I find that, like you mentioned this with one of your pieces last year because there was a man and woman interacting on stage the audience automatically thinks of it as heterosexuality and they inherently ascribe a sexual meaning onto it because there are two people of the opposite gender on stage. Even though they may not necessarily by attracted to each other. Or their sexual identities may not fit, like one person may be gay, both people may be gay and may not be attracted to each other but the audience projects that heteronormativity onto it.
This assumption of heterosexuality made her uncomfortable and led her to prefer to be in and make work with women identified dancers and dancers who presented in more traditionally feminine ways. Miguel would have disagreed with her femme based fix for the situation. He stated that even if a work is supposed to be about one theme or idea the bodies put on stage would ultimately change the narrative, thus focusing on traditional femininity would have a backlash. He said:
There is no such thing as an abstract body, every body has a story to tell, every body has, is a story, that is telling. That complicated that and I started to think about what my own casting choices had been and what were the casting choices I was seeing in the community. And what does that say about identity? What does that say if, you know, I look at a dance piece by a young artist and everyone is like a twenty-four year old white girl what is that telling me about that person’s world and value system. And not in a malicious why but, they are like, “well dance is about war.” And I’m like it kinda looks like a dance about white girls and so, you what I mean, it’s kind of like, having the coming to Jesus moment with and being honest about confessing, putting bodies on stage, even if you don’t want them to, or even if in your mind you’re doing something else they already represent something. They represent something before you have even made it a fucking move.
Later he continued by saying:
What is the way in which the body is being deployed. What is the possibilities that is being afforded to that body? Is it meant to, is it, are those possibilities limited intentionally for a particular project or is the ethic of the piece about breaking past that. And again, it’s like, a body doesn’t become a body just cause you decide that it’s different than other bodies. It’s already, all bodies are specific. And so, I’m thinking about a project I am doing now, I won’t say the person’s name because I don’t know if they would consent to that. (laughs) To being named. But they are a person whose body is maybe not the traditional body for performance in dance and that person often after shows has people being like “oh my god, it’s so intense to see your body doing something.” And they’re like “this is my body. This is who I am. I’m not like, walking around being like, I’m gonna try and liberate people with my body today.”
Both participants discussed their discomfort with an audience’s preconceived notions of what a specific body means before that body ever hits the stage. Although, neither seem to have found a way to combat such an issue in a way that will not create another issue. This is definitely a complicated factor that all queer dance makers face.
Discussion- Rigidity and Fluidity in Compositional Styles
Morgan and Natalie both made it clear that they preferred to make work in their classical ballet training and that they had more traditional notions of femininity in dance. Morgan stated that her “soft, round” movements were feminine and that she chose not to use “stronger” masculine linked qualities, even though she was capable of it. She consciously linked the softness of traditionally femme labeled ballet movements with her representation of her femme identity. In the introduction of Queer Dance Croft mentions this type of assumption of gendered movement as problematic. On this she says:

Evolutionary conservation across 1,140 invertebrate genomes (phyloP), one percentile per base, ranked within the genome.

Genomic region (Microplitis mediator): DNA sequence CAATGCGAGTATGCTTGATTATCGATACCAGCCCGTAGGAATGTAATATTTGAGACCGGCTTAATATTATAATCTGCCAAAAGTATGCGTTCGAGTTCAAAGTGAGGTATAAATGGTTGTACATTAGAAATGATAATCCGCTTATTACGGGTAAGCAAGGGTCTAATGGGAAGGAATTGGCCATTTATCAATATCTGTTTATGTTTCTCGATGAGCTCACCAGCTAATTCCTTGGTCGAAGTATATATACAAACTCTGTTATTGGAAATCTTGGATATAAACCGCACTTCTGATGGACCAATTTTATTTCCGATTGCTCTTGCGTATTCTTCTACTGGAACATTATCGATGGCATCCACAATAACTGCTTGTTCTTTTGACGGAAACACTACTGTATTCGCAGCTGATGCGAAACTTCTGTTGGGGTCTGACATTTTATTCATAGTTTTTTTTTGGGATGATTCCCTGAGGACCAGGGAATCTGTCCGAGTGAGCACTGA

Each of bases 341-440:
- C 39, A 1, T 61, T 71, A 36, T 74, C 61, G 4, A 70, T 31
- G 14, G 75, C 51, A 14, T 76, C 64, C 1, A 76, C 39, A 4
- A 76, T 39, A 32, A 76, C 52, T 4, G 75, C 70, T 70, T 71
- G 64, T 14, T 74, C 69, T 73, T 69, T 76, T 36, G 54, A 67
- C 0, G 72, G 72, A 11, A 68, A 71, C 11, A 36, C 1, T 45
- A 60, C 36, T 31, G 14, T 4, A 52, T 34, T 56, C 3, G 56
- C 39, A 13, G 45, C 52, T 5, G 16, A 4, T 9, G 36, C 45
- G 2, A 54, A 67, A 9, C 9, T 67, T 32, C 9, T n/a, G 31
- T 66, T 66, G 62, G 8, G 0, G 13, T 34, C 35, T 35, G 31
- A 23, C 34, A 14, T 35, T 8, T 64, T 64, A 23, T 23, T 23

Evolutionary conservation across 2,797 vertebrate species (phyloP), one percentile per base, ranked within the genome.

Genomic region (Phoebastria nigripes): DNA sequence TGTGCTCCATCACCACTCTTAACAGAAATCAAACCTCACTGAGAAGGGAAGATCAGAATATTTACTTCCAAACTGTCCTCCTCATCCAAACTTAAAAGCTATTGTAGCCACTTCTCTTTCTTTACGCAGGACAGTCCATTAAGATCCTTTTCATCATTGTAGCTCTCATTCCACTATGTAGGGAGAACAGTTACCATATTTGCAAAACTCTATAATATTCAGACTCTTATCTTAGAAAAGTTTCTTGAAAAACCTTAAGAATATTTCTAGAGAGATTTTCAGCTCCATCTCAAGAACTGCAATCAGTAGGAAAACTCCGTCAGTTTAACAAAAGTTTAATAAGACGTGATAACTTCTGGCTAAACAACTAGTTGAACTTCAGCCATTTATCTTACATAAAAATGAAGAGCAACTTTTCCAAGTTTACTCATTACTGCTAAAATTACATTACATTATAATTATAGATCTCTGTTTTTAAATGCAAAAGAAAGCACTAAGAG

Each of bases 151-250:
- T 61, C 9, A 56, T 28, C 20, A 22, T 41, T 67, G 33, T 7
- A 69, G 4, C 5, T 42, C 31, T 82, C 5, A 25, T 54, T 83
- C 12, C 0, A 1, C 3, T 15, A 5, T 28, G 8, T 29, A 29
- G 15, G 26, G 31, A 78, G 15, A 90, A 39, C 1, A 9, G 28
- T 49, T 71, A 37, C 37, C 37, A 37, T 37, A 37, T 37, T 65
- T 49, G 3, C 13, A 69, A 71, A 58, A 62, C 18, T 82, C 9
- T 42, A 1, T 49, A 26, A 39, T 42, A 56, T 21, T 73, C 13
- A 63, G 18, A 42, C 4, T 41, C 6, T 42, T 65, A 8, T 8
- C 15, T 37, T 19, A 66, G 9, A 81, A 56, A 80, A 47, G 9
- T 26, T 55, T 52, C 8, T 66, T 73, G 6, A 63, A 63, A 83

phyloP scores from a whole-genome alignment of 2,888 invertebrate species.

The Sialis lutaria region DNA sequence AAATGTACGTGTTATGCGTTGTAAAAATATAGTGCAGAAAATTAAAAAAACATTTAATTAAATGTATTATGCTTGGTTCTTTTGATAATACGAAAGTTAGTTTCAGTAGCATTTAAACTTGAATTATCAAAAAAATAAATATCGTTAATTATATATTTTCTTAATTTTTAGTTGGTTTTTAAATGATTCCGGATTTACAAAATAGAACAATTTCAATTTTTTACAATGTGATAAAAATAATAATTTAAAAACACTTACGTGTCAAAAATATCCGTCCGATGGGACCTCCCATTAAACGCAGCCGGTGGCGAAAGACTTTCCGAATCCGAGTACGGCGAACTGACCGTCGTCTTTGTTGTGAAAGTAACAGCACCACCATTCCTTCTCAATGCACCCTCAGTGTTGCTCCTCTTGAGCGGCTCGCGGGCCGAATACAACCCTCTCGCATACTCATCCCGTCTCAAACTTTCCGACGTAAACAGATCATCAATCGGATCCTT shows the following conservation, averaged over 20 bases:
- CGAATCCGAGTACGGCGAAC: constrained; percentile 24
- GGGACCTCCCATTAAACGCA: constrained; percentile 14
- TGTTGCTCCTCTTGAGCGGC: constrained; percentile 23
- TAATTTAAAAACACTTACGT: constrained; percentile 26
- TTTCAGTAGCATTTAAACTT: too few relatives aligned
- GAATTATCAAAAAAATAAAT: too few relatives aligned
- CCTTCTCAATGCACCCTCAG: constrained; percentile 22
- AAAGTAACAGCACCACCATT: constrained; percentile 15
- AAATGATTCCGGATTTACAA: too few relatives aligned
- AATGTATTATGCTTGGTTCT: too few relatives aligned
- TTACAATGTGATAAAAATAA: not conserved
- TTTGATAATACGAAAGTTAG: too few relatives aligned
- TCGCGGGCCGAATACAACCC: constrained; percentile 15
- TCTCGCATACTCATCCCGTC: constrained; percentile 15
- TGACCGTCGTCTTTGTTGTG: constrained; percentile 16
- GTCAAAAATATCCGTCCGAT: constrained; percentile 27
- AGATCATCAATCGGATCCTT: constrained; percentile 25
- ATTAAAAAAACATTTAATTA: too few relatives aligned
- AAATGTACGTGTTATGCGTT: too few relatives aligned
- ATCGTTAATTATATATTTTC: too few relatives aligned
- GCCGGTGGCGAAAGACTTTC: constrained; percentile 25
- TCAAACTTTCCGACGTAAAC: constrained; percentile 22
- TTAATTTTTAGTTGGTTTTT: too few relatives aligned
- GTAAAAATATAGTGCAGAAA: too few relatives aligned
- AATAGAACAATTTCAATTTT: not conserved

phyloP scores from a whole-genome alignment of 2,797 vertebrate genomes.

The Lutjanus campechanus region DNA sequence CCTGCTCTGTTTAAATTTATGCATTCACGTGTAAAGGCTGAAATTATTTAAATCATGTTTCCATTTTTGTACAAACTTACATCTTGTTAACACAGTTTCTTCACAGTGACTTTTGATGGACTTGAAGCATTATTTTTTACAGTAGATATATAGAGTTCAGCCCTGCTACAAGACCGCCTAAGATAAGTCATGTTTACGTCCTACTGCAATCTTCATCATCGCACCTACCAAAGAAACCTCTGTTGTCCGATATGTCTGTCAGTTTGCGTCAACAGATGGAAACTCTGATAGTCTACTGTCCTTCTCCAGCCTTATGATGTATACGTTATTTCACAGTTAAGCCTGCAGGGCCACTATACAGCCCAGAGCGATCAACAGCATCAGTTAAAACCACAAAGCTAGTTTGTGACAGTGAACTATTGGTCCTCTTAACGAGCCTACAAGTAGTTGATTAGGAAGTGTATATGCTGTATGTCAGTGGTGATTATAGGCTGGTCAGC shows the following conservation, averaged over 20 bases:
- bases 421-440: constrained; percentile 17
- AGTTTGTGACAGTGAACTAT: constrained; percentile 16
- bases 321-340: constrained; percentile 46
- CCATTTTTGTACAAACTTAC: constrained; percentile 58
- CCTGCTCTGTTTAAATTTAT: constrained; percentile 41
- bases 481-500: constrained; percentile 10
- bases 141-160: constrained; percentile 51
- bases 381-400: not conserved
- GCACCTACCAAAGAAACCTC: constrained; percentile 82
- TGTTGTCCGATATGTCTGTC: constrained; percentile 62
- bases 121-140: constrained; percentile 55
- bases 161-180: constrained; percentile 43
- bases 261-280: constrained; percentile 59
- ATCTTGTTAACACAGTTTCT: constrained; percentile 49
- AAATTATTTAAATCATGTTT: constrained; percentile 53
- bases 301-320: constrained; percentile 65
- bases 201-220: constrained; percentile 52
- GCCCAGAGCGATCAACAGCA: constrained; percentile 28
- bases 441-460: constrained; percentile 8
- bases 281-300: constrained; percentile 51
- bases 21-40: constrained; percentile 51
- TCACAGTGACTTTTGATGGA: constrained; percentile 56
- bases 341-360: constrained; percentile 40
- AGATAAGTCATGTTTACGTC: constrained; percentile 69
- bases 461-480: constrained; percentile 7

When people assume, for instance, that men lift and women are lifted they forget it is training, not genitalia, that creates physiques in all there strengths and weaknesses. Too, these superficial ideas limit the relationships imagined, the choreographies made, and how classrooms can be inhabited (Croft, 2017).
Morgan’s personal representation of femininity was attached to her female identity as she consciously chose this form of representation in her movement style. Her repetitive use of these qualities over her more masculine “strength” formed an aspect of her identity as a female dancer. But this identity of cis woman as dancer was only capable of being formed due to this repetition. Her acceptance of traditional gender norms in movement reaffirmed the rigidity of her femme identity each time she performed it. In her article Imitation and Gender Subordination Judith Butler says, “For if the “I” is a site of repetition, that is, if the “I” only achieves the semblance of identity through a certain repetition of itself, then the I is always displaced by the very repetition” (Nicholson, 1997).
Natalie’s notion of traditional femininity in dance was less obvious as it stemmed from her discomfort not of queer femininity but of assumed cis male masculinity in dance. Its defining action on her identity did not come from a performative repetition of her femininity through movement creation but instead the producing repetition came from dancing with bodies like her own or those presumed to be like her own. As she identifies as a cis woman these bodies are thus inscribed with the same or similar label that she uses which creates a rigid divide between what bodies can be seen as feminine and masculine. Thus the movements of these dancers were inscribed with a femme coding that may not have been the performer’s intent.